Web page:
Coach Addazio said you are a BC guy and that you fit into the culture there. How so?

TM: When you think of Boston College you think of a high-standard program with lots of great people that really do the best to try and excel and help the community around them. The people academically and athletically are all very nice. They all go out of their way to try to help people and uplift people. When I got here you could also see that with the team. Guys were really a close-knit bunch of guys and they were sacrificing for one another and doing things that that they probably wouldn't do for themselves, but they would push through things because they didn't want to let the guy down next to them. When I saw that and felt that, I was really happy and I felt like I made the right decision.

How would you describe the offense you are running?

TM: Right now we're in heavy sets, we're in spread sets, we're a little bit of everything right now. We're still trying to find our identity. We're trying a bunch of things out to see what we're good at and we're just going to really try and excel once we find out what we are good at. We're just trying to be successful with everything the coaches throw at us and try to execute everything, because the more things we have, the more versatile we can be and the more pressure on the defense. So we're just trying to make things easy for us, and the more things we can do, the better. We're just trying to go out there, execute, fly around, have some fun.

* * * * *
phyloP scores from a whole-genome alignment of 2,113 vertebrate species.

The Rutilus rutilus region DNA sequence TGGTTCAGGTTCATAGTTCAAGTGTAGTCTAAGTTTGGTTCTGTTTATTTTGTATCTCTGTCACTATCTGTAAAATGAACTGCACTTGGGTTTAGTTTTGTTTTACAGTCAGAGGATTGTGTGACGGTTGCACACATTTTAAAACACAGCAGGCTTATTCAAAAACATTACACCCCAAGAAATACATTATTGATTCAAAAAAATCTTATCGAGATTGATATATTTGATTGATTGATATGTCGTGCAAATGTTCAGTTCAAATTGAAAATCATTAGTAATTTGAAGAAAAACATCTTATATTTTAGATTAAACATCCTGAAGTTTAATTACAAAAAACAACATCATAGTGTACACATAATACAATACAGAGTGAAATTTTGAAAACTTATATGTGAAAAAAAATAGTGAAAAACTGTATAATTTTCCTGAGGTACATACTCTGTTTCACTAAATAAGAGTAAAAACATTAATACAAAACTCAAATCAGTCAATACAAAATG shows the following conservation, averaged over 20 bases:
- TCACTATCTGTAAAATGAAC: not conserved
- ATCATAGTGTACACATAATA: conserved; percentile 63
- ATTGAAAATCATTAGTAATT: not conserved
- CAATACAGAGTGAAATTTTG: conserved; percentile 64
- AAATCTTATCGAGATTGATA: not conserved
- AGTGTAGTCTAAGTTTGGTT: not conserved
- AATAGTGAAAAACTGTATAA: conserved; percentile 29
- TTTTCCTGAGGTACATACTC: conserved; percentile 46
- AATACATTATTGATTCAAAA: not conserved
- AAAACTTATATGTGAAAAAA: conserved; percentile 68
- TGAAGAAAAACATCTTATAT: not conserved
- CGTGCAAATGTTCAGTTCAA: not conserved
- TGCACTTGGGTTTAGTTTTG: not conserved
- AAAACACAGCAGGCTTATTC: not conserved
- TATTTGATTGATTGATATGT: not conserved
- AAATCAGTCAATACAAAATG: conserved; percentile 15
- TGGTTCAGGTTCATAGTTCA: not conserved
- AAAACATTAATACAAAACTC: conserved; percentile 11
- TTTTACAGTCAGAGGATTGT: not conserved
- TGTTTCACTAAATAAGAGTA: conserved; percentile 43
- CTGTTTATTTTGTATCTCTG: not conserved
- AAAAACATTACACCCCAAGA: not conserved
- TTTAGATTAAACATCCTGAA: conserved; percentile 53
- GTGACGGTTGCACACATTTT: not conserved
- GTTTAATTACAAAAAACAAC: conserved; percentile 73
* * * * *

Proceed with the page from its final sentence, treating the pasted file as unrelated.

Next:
Who are some of the receivers you think will step up this year?

TM: I think all of the receivers are doing a great job. Starting with Charlie Callinan to Dan Crimmins to Drew Barksdale, those guys have really stepped up and are finding roles. And we also have Shakim Phillips with some experience, David Dudeck and Josh Bordner, he's been doing a good job lining up and doing some things outside. So I think our fans should be excited, because these guys can make some plays and they work hard and they do a lot of the little things right to help this offense go. They're going to do some things and surprise some people, and hopefully they'll be able to have great careers while they're here.

How did you and (NC State quarterback) Jacoby Brissett help each other throughout the transfer process?